Plans to make open medical colleges in India
In a recent press meet, President Ram Nath Kovind spoke about the significance to reform medical education and creates room for more colleges and medical graduates to increase the number of healthcare professionals in the country. In his address at the centenary celebrations of ‘Medical Education Programme of Christian Medical College’ here, Kovind said the country was experiencing a “transition”, which is associated with multiple challenges in disease control that have to be managed simultaneously.
While the country has 1.47 million undergraduate engineering seats, there were only 67,352 such medical seats, he said. About 20 percent of those medical seats were added in the past four years, he said, adding “as a country and a system, we need to address this gap quickly”.
Reforming medical education
“There is urgent need to do this… and to reform medical education so as to create room for more colleges and more medical graduates,” he said. The President, on a two-day official visit to Tamil Nadu, said “countries go through epidemiological transitions” as societies evolve, economies develop and population patterns change.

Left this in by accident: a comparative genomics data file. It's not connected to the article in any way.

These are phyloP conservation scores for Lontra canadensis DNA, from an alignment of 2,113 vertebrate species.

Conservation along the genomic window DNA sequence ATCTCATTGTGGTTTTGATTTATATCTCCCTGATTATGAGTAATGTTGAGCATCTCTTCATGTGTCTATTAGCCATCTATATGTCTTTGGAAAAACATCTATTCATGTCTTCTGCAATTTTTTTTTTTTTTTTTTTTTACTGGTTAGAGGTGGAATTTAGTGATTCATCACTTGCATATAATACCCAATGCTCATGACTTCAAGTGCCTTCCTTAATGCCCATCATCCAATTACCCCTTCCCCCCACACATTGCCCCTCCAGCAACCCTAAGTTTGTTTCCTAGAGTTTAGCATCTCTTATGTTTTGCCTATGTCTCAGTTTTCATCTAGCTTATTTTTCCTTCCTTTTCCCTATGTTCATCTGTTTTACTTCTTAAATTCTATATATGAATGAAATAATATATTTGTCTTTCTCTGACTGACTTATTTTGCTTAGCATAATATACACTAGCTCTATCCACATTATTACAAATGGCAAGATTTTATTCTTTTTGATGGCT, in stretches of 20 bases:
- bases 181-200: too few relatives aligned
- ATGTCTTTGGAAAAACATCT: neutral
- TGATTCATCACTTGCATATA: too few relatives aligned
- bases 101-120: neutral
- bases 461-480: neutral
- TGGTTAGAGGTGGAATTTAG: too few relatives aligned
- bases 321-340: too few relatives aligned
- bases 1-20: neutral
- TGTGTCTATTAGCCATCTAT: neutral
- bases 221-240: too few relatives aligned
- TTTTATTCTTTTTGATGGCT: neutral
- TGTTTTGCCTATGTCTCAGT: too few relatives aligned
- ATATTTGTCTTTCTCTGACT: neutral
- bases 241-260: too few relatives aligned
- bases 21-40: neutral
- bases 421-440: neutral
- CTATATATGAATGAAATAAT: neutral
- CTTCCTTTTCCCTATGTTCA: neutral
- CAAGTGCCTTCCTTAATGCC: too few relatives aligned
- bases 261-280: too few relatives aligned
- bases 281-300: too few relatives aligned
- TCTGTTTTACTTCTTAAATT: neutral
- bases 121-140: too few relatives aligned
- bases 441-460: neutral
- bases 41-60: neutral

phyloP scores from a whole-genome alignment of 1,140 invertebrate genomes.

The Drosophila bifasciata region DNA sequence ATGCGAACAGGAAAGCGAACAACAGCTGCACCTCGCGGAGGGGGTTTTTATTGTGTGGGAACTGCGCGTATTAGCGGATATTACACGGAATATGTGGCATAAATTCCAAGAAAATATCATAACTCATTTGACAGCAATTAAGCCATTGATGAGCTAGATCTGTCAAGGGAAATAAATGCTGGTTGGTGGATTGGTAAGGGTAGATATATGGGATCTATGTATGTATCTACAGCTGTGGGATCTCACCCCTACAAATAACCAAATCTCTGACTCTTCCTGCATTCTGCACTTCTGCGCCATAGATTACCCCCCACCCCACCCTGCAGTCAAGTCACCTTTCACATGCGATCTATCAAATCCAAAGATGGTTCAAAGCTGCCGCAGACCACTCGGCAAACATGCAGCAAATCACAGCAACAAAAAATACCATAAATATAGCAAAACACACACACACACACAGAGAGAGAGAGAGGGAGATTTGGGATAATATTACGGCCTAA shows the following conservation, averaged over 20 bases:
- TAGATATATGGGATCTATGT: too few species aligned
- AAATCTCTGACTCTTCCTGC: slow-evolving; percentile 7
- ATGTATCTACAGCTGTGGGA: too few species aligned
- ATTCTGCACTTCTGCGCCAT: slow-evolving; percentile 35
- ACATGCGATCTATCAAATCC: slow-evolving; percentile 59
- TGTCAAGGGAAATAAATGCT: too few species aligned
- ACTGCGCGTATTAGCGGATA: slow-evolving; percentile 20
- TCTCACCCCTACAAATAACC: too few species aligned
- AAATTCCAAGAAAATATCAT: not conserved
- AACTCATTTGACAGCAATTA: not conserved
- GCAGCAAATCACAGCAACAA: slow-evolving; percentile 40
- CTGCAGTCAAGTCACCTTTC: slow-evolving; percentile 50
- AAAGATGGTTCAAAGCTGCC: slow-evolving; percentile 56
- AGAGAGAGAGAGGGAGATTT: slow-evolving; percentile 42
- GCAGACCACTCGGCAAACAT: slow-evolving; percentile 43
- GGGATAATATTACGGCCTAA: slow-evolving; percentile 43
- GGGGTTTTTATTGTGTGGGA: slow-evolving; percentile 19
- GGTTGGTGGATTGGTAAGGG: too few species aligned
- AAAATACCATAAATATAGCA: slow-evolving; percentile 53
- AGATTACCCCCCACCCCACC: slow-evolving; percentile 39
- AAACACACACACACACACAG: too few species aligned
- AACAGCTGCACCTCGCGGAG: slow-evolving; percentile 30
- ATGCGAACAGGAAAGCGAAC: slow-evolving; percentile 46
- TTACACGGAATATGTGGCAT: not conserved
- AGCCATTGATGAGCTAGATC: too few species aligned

He said India, too, was experiencing such a transition and that it was marked by three challenges in disease control which have to be managed simultaneously. Initially, one of the important responsibilities of India is to reduce maternal and infant mortality as well as communicable diseases such as tuberculosis, vector-borne diseases like malaria, water-borne diseases such as cholera, diarrhoeal diseases, and vaccine-preventable diseases like measles and tetanus, he said.
Further, the country has to “find an answer” to the rise in non-communicable or lifestyle diseases like diabetes, cardiovascular diseases, and cancers. “And finally, we need to develop systems to detect and cope with new and re-emerging infectious diseases like HIV, avian flu and H1N1 influenza,” he said.
In a globalised world, with people travelling in and out of India in larger numbers, “a few small cases can very quickly scale up into a large outbreak,” he added. “Despite the strides we have taken as a country, there remain regional, rural-urban and gender and community imbalances in terms of health provision,” he said.
“We cannot rest unless and until these are properly addressed,” the president added. The President lauded the CMC, saying it ranked third among all medical colleges in India as per the Human Resource Development Ministry.
He also recalled the contributions of CMC founder, Ida Sophia Scudder, saying she devoted her life to improving healthcare in India during the early 20th century when diseases like “cholera, smallpox and polio” and “several epidemics and diseases were rampant.”